The Packard 300 was an automobile built and sold by the Packard Motor Car Company of Detroit, Michigan for model years 1951 and 1952. The 300 represented the upper mid-range Packard model, providing better appointments than the Packard 200 or the Packard 250 models. The premier Packard offered during these years was the Packard Patrician 400.

The 300 model was built as a four-door sedan only for both model years, and rode upon Packard's 127-inch (3,200 mm) wheelbase. The car included the basic trim appointments found in the 200 and 200 Deluxe model lines plus tinted windows, robe rail for backseat passengers and striped interior fabrics. Exterior trim included full wheel covers and Packard's graceful pelican hood ornament. The 300 also received a wrap around rear window which it shared with the Patrician models.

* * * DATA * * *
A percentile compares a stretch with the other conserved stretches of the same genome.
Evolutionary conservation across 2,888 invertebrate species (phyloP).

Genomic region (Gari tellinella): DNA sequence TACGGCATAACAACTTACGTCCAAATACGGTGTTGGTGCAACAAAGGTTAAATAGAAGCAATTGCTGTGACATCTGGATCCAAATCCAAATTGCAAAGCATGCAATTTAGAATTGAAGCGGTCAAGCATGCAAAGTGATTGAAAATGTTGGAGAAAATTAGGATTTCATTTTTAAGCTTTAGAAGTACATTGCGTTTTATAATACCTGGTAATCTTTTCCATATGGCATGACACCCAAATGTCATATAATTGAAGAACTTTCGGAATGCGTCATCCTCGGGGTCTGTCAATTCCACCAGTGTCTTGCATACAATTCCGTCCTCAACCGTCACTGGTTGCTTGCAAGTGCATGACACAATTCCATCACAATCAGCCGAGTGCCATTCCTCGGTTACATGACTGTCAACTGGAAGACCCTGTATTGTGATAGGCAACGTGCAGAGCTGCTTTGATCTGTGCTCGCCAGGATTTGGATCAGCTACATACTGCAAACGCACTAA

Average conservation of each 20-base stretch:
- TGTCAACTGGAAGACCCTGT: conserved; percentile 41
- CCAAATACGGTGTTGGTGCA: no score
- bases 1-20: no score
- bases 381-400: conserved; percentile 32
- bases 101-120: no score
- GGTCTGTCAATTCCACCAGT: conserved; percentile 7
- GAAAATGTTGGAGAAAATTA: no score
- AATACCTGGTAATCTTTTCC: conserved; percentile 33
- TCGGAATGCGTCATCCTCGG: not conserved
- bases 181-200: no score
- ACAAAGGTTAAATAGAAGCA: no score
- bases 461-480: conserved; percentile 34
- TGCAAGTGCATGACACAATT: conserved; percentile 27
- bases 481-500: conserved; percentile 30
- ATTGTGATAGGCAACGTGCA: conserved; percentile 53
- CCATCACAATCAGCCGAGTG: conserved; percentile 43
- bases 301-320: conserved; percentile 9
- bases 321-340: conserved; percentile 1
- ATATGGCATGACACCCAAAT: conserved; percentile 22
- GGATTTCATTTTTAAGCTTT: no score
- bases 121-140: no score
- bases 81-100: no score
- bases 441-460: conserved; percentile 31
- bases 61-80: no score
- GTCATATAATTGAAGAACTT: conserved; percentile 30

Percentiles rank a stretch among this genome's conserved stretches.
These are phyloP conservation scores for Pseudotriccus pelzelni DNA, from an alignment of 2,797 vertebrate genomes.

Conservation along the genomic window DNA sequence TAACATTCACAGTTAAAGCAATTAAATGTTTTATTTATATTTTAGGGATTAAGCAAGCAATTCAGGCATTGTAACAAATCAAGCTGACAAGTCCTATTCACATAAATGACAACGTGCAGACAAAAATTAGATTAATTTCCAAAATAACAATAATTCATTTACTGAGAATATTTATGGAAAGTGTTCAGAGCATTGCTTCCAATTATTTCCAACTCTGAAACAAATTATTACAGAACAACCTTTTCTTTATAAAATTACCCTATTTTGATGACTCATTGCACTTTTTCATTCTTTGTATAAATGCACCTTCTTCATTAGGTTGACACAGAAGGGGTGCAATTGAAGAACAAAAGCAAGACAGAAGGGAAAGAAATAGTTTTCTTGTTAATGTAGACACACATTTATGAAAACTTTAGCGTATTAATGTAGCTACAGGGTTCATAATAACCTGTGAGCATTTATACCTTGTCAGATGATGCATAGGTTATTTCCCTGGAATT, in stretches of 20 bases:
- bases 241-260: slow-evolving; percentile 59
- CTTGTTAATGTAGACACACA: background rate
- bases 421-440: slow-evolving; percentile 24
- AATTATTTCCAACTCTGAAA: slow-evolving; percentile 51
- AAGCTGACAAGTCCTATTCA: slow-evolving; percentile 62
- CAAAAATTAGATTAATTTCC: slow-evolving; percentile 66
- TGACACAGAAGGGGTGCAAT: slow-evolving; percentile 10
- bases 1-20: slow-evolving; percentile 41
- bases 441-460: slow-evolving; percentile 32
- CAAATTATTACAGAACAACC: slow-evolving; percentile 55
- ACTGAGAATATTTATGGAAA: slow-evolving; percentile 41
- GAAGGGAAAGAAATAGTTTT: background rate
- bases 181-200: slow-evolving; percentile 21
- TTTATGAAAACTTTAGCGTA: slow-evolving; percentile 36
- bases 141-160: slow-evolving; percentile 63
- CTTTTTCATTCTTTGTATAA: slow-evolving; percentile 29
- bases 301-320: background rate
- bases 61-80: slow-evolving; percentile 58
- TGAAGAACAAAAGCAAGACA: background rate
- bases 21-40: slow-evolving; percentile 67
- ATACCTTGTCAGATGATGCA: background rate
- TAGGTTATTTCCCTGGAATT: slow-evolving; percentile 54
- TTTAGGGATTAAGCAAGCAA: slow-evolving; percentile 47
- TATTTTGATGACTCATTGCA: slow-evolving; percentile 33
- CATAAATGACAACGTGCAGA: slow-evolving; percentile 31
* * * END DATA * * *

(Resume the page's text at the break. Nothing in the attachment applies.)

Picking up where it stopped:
Power for the car in both years came from Packard's venerable Super Eight engine, the 327-cubic-inch (5,360 cc) "Thunderbolt" inline eight which was shared with the 250 line. A three-speed manual was standard while Packard's Ultramatic automatic transmission was offered as optional equipment.

In 1953 the 300 was renamed the Packard Cavalier as Packard moved away from its strict numeric model naming structure. A total of 22,309 Packard 300s were built in the model's two years on the market, with 1951's total of 15,309 representing the high sales mark for the 300 model.